Italian Artist Vanni Cuoghi Turned Typhoon Hato Into an Exhibition

It was August 2017, on one of those hot, sweltering days that stack up against one another in the Hong Kong summer, dragging it on endlessly. Italian artist Vanni Cuoghi had just toured China and Hong Kong was to be his last stop on his grand tour of East Asia. But Typhoon Hato would have none of it. Aside from the first day, when he took a wander in Central, Cuoghi’s experience of Hong Kong was confined to two spots, his hotel room at the JW Marriott hotel and the hotel lobby, each buffeted by the raging winds outside.

“On our last day, we didn’t know whether it was safe to leave or not, so the hotel put us in the lobby,” says the Genoa-born, Milan-based artist via a translator. 

Monolocale 95 (Typhoon 21) by Vanni Cuoghi, Watercolour on paper, 2019. Photo courtesy Rossi & Rossi.

This experience is now distilled in The Eye of the Storm, his latest exhibition at Rossi & Rossi. As we walk into the first room, a blue flashing light blinds us momentarily. A heap of branches, dried leaves and flowers is stashed in one corner. There is a faint woody scent in the air. A sense of urgency, of danger—of us being exposed to the elements—begins to build. And then we come face to face with the devastation itself: a slew of paintings depicting wrecked shop shutters in Macau. Walk a few steps further in, and the devastation is replaced by gallery-goers, people in corporate officers and travellers in Hong Kong. 

Some of these people have their faces turned towards the viewer, mirroring perhaps the way that the artist was experiencing Hong Kong, with his face pressed against the hotel windows. “The only way I could see Hong Kong was through the windows [in his hotel room and hotel lobby],” he says. “Despite not seeing much of the city, I was caught by its energy. The city was talking to me without me knowing it.”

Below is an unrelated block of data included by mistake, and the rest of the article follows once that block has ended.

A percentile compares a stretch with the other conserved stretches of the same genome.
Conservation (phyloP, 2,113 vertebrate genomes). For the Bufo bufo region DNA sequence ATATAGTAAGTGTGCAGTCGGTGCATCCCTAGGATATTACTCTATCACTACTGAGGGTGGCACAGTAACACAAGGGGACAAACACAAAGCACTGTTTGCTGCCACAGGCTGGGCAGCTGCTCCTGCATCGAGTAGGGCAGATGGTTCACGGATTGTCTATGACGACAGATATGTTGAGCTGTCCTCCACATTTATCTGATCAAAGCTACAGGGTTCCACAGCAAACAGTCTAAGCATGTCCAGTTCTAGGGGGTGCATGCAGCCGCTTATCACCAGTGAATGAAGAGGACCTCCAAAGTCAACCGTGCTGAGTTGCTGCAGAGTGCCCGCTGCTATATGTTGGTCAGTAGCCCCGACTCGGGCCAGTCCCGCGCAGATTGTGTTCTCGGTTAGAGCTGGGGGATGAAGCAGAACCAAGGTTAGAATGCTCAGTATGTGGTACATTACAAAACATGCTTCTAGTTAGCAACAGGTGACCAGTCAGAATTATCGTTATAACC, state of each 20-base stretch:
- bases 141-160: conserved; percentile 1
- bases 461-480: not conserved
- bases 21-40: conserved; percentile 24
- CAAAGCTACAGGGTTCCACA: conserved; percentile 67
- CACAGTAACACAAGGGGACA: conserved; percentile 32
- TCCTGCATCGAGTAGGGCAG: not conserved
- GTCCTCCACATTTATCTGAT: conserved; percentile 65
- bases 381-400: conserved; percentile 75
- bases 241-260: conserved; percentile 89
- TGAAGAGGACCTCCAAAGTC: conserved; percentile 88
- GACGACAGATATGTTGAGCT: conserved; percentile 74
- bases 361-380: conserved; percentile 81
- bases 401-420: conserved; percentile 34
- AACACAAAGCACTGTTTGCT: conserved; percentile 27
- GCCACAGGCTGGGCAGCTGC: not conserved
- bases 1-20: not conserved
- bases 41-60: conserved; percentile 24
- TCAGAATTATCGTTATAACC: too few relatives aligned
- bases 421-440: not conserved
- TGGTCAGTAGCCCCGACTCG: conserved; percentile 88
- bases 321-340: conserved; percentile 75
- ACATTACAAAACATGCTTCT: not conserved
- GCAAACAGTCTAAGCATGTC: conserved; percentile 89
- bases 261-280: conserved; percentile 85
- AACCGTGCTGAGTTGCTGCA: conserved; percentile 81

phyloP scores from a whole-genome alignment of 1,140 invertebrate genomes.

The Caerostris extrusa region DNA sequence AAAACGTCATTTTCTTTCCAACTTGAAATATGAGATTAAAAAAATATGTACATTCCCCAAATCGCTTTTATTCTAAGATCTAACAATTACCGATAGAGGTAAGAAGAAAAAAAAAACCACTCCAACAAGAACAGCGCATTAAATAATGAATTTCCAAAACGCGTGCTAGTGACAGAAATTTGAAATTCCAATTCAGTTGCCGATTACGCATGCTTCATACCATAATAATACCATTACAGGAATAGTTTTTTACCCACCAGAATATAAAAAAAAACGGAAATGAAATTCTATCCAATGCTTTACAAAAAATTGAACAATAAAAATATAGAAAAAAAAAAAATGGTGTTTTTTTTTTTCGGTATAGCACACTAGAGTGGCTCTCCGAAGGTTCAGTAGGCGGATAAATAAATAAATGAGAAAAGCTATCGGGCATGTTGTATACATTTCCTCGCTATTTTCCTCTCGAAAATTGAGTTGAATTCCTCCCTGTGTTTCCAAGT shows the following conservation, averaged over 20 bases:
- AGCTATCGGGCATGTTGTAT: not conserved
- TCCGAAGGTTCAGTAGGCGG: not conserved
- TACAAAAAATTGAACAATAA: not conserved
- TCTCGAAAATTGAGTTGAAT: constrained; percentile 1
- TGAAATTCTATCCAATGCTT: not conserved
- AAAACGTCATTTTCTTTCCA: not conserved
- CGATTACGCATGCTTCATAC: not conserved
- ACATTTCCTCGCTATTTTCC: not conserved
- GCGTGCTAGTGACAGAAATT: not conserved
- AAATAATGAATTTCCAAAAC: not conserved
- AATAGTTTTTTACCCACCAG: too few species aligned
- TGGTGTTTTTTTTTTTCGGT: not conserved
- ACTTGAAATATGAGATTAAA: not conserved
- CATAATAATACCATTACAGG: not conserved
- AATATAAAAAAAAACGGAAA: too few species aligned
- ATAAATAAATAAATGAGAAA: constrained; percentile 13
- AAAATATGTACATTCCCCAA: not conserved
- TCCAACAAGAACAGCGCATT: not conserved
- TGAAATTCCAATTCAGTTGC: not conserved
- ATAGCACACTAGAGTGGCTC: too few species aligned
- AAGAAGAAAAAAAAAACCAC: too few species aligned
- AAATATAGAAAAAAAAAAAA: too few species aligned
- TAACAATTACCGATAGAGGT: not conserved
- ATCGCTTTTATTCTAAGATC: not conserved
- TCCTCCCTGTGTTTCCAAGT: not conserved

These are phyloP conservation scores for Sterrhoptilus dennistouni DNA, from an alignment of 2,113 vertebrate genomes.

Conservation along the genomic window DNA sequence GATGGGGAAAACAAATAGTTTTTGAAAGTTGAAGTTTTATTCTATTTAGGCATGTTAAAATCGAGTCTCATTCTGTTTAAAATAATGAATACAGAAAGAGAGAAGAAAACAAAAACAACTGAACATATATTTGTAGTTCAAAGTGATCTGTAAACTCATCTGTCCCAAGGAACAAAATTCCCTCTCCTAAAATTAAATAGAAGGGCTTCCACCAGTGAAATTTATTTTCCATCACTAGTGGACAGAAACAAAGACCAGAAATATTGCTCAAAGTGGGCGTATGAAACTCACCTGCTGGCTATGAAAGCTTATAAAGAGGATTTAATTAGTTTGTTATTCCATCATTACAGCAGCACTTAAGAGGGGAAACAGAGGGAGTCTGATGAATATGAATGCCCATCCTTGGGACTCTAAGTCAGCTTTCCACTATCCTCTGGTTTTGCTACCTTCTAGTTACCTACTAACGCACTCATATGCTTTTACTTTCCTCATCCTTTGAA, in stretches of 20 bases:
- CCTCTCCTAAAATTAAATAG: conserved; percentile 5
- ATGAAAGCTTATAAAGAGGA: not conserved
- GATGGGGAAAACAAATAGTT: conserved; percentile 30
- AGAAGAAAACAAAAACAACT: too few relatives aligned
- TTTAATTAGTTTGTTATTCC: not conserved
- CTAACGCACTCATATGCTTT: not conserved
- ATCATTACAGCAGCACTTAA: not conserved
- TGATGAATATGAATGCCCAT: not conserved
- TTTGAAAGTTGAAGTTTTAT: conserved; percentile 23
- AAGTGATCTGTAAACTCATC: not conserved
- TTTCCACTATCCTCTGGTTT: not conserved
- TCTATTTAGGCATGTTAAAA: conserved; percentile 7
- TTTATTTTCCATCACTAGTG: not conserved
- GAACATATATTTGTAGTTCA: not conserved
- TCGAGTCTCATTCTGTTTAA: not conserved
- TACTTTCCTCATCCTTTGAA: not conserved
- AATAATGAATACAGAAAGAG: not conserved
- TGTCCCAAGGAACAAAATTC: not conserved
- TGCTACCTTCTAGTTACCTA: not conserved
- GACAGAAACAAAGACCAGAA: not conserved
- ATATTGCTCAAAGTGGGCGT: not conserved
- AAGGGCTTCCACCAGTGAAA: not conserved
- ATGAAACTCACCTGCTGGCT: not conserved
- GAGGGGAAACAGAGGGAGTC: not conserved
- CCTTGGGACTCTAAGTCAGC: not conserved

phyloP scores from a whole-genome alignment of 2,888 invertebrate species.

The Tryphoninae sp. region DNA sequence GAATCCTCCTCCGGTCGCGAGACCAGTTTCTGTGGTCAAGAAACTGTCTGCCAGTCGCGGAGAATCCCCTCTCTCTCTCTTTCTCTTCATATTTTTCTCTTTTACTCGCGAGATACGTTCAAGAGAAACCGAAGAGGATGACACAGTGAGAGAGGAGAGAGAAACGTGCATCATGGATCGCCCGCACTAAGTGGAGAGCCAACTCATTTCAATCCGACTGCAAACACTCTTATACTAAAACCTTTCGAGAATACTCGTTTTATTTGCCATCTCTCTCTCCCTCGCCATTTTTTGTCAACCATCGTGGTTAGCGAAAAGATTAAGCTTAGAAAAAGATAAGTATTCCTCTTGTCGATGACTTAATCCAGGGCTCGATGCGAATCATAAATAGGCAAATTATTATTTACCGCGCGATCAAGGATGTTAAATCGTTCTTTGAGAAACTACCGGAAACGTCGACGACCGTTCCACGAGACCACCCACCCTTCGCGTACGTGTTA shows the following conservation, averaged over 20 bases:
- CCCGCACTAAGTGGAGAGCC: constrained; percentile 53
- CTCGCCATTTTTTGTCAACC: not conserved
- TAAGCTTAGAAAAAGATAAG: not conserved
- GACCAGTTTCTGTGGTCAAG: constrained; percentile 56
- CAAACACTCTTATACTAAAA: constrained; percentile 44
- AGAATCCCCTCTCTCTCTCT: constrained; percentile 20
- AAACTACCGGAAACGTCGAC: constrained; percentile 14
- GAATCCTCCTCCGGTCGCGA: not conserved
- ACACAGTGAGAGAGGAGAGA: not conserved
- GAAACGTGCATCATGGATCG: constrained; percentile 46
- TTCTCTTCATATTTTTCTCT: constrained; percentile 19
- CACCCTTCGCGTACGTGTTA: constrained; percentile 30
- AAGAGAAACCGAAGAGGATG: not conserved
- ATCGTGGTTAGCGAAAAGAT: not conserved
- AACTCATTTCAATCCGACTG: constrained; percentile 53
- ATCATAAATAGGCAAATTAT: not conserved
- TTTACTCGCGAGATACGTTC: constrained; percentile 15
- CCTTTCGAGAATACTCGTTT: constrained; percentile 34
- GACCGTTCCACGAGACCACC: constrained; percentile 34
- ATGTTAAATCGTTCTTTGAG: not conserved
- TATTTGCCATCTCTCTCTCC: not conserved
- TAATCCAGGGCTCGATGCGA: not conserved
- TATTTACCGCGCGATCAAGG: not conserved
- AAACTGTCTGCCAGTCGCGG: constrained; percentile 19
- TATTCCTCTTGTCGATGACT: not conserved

The two rooms are in chronological order. When the artist landed in Hong Kong, he’d first observed the devastation that Hato wreaked upon Macau through the television screen, before witnessing first-hand the impact of Hato’s looming threat on Hongkongers. 

Everyone depicted in the paintings has their eyes closed. “The eye reveals too much [emotion],” Cuoghi says, evoking the age-old saying “The eyes are the windows to the soul.” He says he wants viewers to interpret his works in their own way. And indeed, during the course of the interview, the artist shies away from talking about the inspiration behind each work, preferring to let us connect the dots between the different elements in a painting, or between the different paintings themselves. One of such dot that viewers would need to connect is one painting that depicts a few tigers roaming a Western-style diner. Created in 2016, the painting wasn’t inspired by Hato, but the artist and gallery felt that the contrast between nature and the man-made jells well with the rest of the exhibition. 

Monolocale 75 (Typhoon 1) by Vanni Cuoghi, watercolour on paper, 2019. Photo courtesy Rossi & Rossi.

But the exact message is ambiguous. Does the painting depict nature is fighting back against human encroachment on their natural habitats, or is it saying that nature and human beings could peacefully co-exist? Does Cuoghi see man and nature as mortal enemies? “There is the assumption that man and animal live in separate spaces,” he says. “I’m not okay with this idea. It is a very old idea, stretching back to Aristotle, who saw nature as something to be conquered by man, but it has been critiqued in recent years in the face of environmental destruction and the climate crisis.”

How should we fix this? Cuoghi gives an enigmatic answer. “Man and animals have different conceptions of time and space,” he says. “In fact, everyone has different conceptions of time and space. I think we should just let everything take its course.” 

Cuoghi’s penchant for scene-setting harks back to his student days – he studied scenography rather than the more obvious fine art at Milan’s Brera Art Academy. And yet his degree would have a huge impact on his thought process. He says he treats each painting like a dollhouse. “I’ll put characters inside, play with them and see if they fit [with each other] If they don’t, I’ll take them out,” he says. “The creative process isn’t programmed. Art, and especially painting, is like playing chess. It’s not horizontal or vertical, but rather, a quick move to the side.”